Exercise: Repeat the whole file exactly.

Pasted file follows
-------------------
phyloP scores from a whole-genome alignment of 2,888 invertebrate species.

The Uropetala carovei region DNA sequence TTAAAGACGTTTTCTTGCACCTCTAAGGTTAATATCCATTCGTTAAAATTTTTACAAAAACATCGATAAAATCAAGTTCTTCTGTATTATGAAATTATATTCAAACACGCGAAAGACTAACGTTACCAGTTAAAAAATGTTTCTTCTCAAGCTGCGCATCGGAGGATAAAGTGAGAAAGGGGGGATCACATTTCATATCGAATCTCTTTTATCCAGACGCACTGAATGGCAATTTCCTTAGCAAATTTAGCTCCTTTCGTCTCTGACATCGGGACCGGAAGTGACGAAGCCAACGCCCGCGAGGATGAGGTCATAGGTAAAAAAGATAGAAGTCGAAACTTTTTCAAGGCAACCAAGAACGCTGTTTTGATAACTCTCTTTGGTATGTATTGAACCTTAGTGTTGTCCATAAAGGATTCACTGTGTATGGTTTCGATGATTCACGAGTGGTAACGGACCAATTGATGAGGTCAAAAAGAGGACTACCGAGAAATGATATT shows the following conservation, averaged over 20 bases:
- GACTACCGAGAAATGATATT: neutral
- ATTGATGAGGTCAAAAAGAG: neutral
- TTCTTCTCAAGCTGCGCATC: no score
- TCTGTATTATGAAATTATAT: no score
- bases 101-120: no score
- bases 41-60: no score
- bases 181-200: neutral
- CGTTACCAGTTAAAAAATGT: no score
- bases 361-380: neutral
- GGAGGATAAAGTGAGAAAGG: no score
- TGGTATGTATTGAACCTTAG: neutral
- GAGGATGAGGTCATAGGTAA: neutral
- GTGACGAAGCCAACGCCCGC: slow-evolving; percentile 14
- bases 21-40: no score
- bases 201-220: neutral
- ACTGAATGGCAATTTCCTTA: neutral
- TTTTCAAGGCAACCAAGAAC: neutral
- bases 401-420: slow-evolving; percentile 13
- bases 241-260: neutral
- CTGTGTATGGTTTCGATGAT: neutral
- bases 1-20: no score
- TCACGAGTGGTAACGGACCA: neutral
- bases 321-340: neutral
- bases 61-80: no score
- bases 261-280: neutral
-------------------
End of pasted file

phyloP scores from a whole-genome alignment of 2,888 invertebrate species.

The Uropetala carovei region DNA sequence TTAAAGACGTTTTCTTGCACCTCTAAGGTTAATATCCATTCGTTAAAATTTTTACAAAAACATCGATAAAATCAAGTTCTTCTGTATTATGAAATTATATTCAAACACGCGAAAGACTAACGTTACCAGTTAAAAAATGTTTCTTCTCAAGCTGCGCATCGGAGGATAAAGTGAGAAAGGGGGGATCACATTTCATATCGAATCTCTTTTATCCAGACGCACTGAATGGCAATTTCCTTAGCAAATTTAGCTCCTTTCGTCTCTGACATCGGGACCGGAAGTGACGAAGCCAACGCCCGCGAGGATGAGGTCATAGGTAAAAAAGATAGAAGTCGAAACTTTTTCAAGGCAACCAAGAACGCTGTTTTGATAACTCTCTTTGGTATGTATTGAACCTTAGTGTTGTCCATAAAGGATTCACTGTGTATGGTTTCGATGATTCACGAGTGGTAACGGACCAATTGATGAGGTCAAAAAGAGGACTACCGAGAAATGATATT shows the following conservation, averaged over 20 bases:
- GACTACCGAGAAATGATATT: neutral
- ATTGATGAGGTCAAAAAGAG: neutral
- TTCTTCTCAAGCTGCGCATC: no score
- TCTGTATTATGAAATTATAT: no score
- bases 101-120: no score
- bases 41-60: no score
- bases 181-200: neutral
- CGTTACCAGTTAAAAAATGT: no score
- bases 361-380: neutral
- GGAGGATAAAGTGAGAAAGG: no score
- TGGTATGTATTGAACCTTAG: neutral
- GAGGATGAGGTCATAGGTAA: neutral
- GTGACGAAGCCAACGCCCGC: slow-evolving; percentile 14
- bases 21-40: no score
- bases 201-220: neutral
- ACTGAATGGCAATTTCCTTA: neutral
- TTTTCAAGGCAACCAAGAAC: neutral
- bases 401-420: slow-evolving; percentile 13
- bases 241-260: neutral
- CTGTGTATGGTTTCGATGAT: neutral
- bases 1-20: no score
- TCACGAGTGGTAACGGACCA: neutral
- bases 321-340: neutral
- bases 61-80: no score
- bases 261-280: neutral